- Business

Is Trump’s WTO Threat Significant for International Business?

President Donald Trump has raised eyebrows more than a few times during his presidency so far, not least when he first threatened to pull America out of the World Trade Organization (WTO).

Since then, he has repeatedly asked his advisors about the possibility of doing so, and news website Axios recently obtained a leaked draft of an administration bill, ordered by Trump, that would declare the US’s abandonment of WTO rules. Such a move would have significant ramifications for trade, and for international business, and some worry it would completely upend the international trade system, potentially even throwingentire economies into subsequent chaos.

Trump’s WTO Threats

As proposed, the bill, titled the “United States Fair and Reciprocal Tariff Act,” would allow the US to raise tariffs above the ceiling previously agreed between WTO countries. Instead, the US would be able to set different rates for individual nations outside of free trade agreements (the US has free trade agreements with just 20 countries).

Removing the US from the WTO could undermine the organization’s legitimacy by removing one of its largest economies and leading players, as well as risking other countries flouting the agreements created by all members. Some experts also predict that a US withdrawal from the WTO could hand leadership of the world trading system over to China, who are currently pursuing the creation of a parallel regional trade initiative with Korea and Japan.

The WTO was founded in 1995 as a means to settle international trade disputes using a rules-based system, with the aim of putting a stop to unfair trading practices, while simultaneously lowering the risk of international trade wars.It has 164 member economies, representing 98% of global GDP.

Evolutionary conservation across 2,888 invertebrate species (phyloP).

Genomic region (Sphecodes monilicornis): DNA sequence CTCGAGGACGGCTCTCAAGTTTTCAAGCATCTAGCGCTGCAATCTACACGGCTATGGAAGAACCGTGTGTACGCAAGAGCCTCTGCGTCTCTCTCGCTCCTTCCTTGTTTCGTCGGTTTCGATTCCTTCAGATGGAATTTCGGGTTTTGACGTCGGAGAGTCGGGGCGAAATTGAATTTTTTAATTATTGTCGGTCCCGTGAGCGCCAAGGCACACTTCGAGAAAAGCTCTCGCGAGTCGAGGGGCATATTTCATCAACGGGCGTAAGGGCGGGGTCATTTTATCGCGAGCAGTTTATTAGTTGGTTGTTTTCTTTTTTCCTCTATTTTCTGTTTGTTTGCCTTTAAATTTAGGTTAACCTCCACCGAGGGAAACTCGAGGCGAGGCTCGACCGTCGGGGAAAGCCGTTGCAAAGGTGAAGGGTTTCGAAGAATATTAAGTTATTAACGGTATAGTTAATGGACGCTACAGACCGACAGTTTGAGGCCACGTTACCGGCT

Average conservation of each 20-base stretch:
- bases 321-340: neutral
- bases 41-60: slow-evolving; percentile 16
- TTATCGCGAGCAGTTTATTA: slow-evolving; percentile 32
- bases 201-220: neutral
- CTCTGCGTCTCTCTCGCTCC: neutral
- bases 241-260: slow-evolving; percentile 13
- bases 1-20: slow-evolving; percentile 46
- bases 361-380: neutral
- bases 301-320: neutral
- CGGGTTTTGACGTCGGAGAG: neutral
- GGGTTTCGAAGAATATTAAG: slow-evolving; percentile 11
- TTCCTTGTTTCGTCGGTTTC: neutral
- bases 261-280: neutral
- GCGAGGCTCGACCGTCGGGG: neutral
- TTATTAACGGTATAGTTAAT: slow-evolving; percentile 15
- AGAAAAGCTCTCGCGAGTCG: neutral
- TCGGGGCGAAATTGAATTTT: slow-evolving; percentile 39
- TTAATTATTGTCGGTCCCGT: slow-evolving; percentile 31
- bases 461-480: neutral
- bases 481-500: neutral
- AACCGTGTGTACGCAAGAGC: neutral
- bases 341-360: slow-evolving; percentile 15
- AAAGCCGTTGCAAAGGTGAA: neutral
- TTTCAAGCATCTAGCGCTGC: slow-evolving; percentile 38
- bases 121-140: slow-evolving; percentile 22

According to the organization, its goal is “to help producers of goods and services, exporters, and importers conduct their business”. Members enjoy non-discriminatory access to new markets, and secure trade.

What Would this Mean for International Business?

Pulling the US out of the WRO risks undoing 60 years of trade diplomacy and could also risk the US facing higher trade barriers in major export markets, since countries would no longer be obliged to stick to lower tariffs on US goods. Neither would they have to stick to the current agreement not to discriminate against US goods. It could essentially strip the US of its ability to address foreign trade barriers.

There are fears that this could lead to a trade war among global business, and lead to catastrophic consequences for global market sustainability. However, the most likely consequences concern the potential diplomatic signals such a move would send out, which could cause like-for-likeretaliatory measures. Anything that lowers confidence is potentially bad news for global business, particularly if your organization currently sells goods abroad or you are looking at expanding your business overseas.

If you’re planning on expanding business globally, it’s advisable to seek the advice and support of international expansion experts, such as Galvin International, who can develop business growth strategies to navigate choppy political waters.